Clinical and immunological aspects of hepatitis B virus infection in children receiving multidrug cancer chemotherapy
For two reasons hepatitis B virus infection is an important problem in patients with cancer. First, multidrug cancer chemotherapy may reactivate or worsen a previously benign chronic HBV infection. Second, patients undergoing cancer chemotherapy are at an increased risk of acquiring and spreading HBV which may result in an endemic infection. HBV reactivation may precipitate into a severe acute disease including fulminant hepatitis. In contrast, the acquisition of HBV during cancer chemotherapy commonly takes a mild clinical course but frequently leads to persistently high viremia. This state of immunotolerance to viral antigens allows viral replication without any sign of liver cell destruction. Withdrawal of chemotherapy does not cause significant changes if infection occurred during cytotoxic chemotherapy. Infection with HBV during cancer chemotherapy, therefore, may be considered as a model of an induced antigen-specific immunotolerance. In agreement with this hypothesis, vaccination against HBV during cancer chemotherapy does not prevent spread of HBV in oncology wards as it does not produce significant anti-HBs titers. Furthermore, vaccination even suppresses the immune response to later booster doses after chemotherapy has been withdrawn.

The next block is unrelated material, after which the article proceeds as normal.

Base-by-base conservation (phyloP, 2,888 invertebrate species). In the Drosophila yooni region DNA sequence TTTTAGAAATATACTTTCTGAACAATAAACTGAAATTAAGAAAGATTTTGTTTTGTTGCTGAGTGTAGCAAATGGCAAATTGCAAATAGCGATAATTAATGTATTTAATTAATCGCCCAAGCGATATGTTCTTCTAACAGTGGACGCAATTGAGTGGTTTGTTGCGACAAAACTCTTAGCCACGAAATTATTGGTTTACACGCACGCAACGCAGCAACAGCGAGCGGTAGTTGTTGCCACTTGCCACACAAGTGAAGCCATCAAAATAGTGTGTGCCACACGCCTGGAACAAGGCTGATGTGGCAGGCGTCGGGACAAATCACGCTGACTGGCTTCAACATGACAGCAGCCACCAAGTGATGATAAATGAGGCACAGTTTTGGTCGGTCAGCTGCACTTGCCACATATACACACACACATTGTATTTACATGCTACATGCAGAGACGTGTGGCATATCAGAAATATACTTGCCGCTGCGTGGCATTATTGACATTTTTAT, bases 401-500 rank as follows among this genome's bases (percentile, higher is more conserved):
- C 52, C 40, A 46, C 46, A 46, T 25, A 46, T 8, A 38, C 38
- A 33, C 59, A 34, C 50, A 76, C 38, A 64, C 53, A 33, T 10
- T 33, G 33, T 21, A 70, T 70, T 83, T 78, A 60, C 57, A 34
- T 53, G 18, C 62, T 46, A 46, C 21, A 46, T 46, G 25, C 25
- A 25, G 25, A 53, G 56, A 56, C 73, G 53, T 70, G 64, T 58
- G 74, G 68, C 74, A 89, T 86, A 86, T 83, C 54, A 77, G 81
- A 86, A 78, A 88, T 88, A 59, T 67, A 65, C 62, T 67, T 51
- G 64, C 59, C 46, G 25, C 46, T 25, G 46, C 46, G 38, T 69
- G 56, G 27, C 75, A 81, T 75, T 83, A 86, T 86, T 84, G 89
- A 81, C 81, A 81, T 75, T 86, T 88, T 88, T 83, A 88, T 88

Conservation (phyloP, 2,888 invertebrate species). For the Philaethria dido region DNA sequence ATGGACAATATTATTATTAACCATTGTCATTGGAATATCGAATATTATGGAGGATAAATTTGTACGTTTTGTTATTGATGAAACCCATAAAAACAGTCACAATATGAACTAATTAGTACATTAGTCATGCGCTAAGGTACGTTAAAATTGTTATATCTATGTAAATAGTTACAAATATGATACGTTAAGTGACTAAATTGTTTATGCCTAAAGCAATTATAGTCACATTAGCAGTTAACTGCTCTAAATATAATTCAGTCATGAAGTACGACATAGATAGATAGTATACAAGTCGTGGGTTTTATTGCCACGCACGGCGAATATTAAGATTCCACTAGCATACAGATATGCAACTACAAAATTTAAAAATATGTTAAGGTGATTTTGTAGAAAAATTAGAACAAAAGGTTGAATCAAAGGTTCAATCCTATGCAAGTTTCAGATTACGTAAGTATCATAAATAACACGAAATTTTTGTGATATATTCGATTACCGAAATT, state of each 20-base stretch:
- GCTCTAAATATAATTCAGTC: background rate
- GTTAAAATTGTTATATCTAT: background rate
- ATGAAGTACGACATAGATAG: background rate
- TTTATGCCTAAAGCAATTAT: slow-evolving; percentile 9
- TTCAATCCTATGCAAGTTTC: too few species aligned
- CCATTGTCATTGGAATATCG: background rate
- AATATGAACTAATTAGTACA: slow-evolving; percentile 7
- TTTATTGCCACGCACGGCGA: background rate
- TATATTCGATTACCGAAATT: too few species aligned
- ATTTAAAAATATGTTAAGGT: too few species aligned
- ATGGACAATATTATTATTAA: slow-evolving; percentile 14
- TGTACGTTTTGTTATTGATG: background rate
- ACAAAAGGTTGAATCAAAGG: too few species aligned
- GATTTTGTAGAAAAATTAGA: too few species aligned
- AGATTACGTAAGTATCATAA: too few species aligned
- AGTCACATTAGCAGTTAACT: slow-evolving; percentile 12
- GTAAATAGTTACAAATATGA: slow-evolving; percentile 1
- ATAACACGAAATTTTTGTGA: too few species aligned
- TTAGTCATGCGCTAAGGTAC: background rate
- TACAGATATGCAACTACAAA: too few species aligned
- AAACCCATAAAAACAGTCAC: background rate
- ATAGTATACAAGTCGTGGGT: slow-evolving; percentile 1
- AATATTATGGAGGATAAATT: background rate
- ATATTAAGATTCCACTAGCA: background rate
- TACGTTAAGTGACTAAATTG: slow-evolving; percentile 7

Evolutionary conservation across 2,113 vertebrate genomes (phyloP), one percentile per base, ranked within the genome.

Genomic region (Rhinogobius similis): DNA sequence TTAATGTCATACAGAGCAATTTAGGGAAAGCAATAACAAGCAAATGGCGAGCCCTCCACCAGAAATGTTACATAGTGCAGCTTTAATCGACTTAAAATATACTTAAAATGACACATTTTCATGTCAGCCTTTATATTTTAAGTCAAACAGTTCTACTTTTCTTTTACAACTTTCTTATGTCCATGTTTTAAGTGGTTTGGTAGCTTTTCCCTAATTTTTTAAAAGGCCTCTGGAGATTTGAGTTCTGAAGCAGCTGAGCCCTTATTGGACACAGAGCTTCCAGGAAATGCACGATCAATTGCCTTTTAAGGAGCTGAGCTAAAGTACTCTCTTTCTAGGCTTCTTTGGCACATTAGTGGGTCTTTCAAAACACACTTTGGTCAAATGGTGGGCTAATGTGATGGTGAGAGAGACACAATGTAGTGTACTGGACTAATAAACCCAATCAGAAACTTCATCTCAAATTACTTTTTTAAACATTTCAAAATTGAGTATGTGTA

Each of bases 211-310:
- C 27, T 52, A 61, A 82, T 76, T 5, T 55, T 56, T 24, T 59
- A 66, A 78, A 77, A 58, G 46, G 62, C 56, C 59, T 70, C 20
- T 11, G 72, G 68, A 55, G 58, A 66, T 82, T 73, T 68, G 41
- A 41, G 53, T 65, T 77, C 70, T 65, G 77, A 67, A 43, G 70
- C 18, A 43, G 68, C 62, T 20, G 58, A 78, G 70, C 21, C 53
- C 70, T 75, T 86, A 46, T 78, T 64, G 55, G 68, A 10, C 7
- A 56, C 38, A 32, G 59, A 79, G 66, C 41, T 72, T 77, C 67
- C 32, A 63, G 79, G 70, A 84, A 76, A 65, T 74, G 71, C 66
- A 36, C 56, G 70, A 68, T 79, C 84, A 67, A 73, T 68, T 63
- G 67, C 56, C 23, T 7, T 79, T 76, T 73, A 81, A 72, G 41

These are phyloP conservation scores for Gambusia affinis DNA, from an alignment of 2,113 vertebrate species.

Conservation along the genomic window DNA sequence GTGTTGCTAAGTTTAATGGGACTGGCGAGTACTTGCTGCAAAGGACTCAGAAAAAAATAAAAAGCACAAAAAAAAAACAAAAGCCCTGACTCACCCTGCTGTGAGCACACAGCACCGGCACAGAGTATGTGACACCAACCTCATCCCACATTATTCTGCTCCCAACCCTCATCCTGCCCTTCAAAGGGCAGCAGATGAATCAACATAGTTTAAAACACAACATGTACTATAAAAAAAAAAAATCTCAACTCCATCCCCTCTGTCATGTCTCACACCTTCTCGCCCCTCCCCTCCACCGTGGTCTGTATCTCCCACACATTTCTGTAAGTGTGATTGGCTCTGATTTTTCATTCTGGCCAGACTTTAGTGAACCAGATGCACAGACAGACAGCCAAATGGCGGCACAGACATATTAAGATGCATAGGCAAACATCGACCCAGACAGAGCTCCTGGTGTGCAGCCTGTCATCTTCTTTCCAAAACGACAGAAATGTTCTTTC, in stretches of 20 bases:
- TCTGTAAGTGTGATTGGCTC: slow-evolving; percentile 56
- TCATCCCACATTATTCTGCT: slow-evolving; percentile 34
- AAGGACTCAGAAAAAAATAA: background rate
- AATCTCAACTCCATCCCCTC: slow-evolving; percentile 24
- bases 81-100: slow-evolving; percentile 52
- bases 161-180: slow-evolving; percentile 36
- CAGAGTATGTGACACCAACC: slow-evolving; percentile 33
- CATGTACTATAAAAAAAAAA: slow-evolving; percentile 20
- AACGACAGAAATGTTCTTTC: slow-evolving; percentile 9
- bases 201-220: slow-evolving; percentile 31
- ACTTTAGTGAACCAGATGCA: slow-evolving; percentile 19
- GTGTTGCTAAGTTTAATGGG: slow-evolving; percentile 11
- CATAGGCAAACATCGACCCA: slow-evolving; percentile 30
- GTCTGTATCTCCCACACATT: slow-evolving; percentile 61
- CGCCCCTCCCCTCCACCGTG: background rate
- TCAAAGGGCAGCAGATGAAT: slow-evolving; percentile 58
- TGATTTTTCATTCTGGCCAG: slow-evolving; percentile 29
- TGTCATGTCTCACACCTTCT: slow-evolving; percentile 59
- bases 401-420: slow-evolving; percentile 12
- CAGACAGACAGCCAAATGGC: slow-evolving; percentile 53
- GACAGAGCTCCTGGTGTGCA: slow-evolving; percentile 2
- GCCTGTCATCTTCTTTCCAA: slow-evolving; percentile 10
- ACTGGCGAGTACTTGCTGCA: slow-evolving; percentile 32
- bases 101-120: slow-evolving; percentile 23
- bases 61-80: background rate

KeywordsCancer Chemotherapy Hepatitis Delta Virus Pediatric Oncology Unit Patient Undergo Cancer Chemotherapy Liver Cell Destruction
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